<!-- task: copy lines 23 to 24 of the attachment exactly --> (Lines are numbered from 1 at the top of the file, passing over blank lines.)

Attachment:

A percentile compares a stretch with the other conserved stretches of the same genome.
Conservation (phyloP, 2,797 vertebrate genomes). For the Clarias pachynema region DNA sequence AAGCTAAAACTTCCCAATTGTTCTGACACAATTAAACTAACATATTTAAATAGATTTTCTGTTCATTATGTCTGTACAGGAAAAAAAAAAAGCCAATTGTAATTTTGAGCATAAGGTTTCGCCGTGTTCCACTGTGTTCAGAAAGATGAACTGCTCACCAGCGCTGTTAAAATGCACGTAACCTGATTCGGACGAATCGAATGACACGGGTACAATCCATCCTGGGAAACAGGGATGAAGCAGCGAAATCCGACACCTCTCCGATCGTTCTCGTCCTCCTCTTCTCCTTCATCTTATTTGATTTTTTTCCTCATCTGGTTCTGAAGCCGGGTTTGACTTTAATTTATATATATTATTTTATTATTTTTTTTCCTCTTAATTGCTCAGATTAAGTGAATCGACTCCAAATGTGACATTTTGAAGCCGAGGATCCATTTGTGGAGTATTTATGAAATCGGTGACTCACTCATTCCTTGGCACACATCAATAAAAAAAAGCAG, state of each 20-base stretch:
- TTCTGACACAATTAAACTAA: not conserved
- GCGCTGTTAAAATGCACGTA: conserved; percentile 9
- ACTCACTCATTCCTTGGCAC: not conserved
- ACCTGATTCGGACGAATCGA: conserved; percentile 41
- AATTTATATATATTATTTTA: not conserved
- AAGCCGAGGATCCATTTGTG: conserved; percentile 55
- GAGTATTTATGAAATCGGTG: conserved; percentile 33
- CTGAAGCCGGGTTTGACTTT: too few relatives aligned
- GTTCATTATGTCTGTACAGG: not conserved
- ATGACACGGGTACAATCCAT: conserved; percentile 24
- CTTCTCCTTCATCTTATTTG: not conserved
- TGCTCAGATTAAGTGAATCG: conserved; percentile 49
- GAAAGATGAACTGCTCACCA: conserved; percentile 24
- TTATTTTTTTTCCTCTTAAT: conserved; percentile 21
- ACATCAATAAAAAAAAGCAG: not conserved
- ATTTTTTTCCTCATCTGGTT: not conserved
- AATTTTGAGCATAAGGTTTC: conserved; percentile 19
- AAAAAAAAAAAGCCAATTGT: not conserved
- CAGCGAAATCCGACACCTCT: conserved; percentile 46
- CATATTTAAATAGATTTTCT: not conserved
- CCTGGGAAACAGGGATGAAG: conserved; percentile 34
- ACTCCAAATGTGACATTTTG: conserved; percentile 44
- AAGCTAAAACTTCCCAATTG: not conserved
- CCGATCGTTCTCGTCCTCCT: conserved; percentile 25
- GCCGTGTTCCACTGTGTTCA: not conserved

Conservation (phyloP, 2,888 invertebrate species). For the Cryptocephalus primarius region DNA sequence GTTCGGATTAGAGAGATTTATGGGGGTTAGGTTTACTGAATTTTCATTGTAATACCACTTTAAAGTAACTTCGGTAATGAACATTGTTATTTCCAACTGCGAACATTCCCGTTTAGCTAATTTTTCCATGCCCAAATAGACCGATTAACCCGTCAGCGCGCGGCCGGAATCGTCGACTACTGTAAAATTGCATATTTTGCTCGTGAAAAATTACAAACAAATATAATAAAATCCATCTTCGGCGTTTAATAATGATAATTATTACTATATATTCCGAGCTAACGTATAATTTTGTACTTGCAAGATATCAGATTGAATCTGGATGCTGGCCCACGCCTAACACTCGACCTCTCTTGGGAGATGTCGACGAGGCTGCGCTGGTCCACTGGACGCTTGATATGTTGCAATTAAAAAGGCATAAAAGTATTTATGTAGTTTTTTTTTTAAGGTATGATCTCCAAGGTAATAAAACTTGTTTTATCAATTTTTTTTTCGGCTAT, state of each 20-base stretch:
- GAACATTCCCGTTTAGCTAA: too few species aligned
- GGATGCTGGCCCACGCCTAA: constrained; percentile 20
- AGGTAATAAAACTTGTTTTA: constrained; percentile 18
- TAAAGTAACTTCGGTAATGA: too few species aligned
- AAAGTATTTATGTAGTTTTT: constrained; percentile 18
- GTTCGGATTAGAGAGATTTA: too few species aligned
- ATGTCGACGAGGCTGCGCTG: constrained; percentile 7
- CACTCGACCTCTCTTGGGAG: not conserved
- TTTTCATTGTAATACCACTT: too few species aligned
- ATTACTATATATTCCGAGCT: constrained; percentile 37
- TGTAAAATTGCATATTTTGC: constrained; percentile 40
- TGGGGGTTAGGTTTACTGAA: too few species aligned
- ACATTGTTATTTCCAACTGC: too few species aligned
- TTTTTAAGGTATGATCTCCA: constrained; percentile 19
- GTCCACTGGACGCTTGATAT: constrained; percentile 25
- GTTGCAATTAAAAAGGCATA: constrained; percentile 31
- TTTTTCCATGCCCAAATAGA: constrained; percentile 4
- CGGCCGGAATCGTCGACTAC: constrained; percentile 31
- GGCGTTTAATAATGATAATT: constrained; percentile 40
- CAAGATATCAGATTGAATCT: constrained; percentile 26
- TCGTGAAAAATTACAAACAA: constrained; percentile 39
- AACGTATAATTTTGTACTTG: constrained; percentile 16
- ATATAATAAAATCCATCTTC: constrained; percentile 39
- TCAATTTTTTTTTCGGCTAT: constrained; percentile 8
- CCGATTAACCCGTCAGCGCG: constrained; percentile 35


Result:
- CCTGGGAAACAGGGATGAAG: conserved; percentile 34
- ACTCCAAATGTGACATTTTG: conserved; percentile 44